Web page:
The BMI is a measure of body weight in proportion to height that provides an indicator of approximate total body fat. Though not a perfect measurement (it’s possible for a healthy, athletic 15-year-old, for example, to measure overweight if much of his weight is muscle mass), it’s a good diagnostic tool when a physician can put the numbers into context. “BMI can be extremely effective,” Murray says, pointing out that parents need to be reassured that it is merely a screening tool, “not an assessment of cosmetic appearance.”

Other parents are concerned about the framework and resources provided by schools when students take home such letters—effective intervention doesn’t end with a letter in every backpack. “For schools to just categorize the kid misses the point,” Murray says. “The next step should be the families putting this into context with their doctors. They need to be told to follow up.”

Take-home assessment letters are just a small part of interventions going on in schools across the U.S. Most schools have at least adopted a basic program of physical education for their students, and many have overhauled their school lunch programs and swapped out the stereotypical grease-soaked cafeteria pizza for healthier fare. President Barack Obama recently signed into law a measure that will raise nutrition standards in schools. School screening and intervention can be effectively used with such programs when healthcare providers are trained well and programs include follow-up with trained physicians.

Columbus City Schools, for example, in Columbus, Ohio, have mandated BMI screening as part of their Wellness Initiative campaign. “40% of our children were obese,” Murray estimates, “and 30% were showing signs of insulin resistance.” Aware that such widespread health problems would impede student learning, CCS partnered with Nationwide Children’s Hospital and called for testing on weight, BMI, hypertension and acanthosis nigricans, or a skin marker for high levels of insulin. The assessments lead to more resources, better school food choices and increased physical activity for students. Years after the program’s inception, “the environment is definitely changing,” says Murray.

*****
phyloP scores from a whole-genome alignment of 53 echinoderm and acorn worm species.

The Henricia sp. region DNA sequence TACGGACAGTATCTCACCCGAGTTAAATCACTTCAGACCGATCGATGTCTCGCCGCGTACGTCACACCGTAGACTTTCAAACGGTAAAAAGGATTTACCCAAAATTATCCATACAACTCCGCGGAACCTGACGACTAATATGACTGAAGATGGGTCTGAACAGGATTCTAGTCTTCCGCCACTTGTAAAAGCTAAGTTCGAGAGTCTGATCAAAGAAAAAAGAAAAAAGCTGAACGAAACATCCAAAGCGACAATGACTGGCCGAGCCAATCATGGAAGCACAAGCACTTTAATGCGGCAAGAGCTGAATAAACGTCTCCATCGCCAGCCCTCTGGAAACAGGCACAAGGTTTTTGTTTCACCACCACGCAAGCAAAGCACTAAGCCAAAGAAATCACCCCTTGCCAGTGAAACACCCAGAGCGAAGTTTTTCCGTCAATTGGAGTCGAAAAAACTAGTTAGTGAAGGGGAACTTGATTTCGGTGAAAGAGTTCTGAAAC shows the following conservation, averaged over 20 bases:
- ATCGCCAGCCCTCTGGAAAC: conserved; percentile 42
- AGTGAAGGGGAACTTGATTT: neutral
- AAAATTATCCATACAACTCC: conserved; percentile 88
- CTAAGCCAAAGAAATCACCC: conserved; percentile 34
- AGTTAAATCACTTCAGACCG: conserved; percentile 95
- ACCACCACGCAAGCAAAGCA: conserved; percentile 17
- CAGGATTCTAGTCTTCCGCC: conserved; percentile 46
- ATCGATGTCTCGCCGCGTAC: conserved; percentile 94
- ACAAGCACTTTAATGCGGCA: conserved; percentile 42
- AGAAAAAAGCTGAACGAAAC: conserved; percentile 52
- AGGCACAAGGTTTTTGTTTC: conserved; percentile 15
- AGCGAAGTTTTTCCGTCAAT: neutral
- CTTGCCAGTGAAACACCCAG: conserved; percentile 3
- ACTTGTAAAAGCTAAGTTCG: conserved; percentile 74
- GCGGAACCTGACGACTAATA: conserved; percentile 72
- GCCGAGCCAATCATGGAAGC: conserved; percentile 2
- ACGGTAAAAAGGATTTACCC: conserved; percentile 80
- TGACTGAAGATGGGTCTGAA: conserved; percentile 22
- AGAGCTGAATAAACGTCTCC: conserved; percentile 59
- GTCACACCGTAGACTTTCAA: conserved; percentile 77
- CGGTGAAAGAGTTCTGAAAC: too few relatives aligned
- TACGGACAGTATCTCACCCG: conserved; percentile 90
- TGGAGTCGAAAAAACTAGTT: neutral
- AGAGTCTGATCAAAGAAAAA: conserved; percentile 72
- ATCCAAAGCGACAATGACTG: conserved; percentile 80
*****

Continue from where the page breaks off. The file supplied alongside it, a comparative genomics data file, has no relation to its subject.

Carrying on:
And healthcare experts hope it will continue to change as schools experiment with programs to fight childhood obesity. “There have been several schools that have tried innovative programs—provision of water, fizzy beverage interventions, farm to school programs, BMI screenings, “ Krukowski adds. “However, at this point, we don’t have a definitive answer as to what is successful. Schools are likely to just be one piece of the pie.”

Over 95% of children spend around seven hours a day in school, making it a good place to educate them on healthy lifestyle choices—and health screening in schools can be part of that education. The Center for Disease Control offers ten strategies for schools wanting to promote physical activity and a healthier standard of living. “The great news,” sums up a CDC bulletin, “is that schools can help students and staff adopt healthy eating and physical activity behaviors that are the keys to preventing obesity.”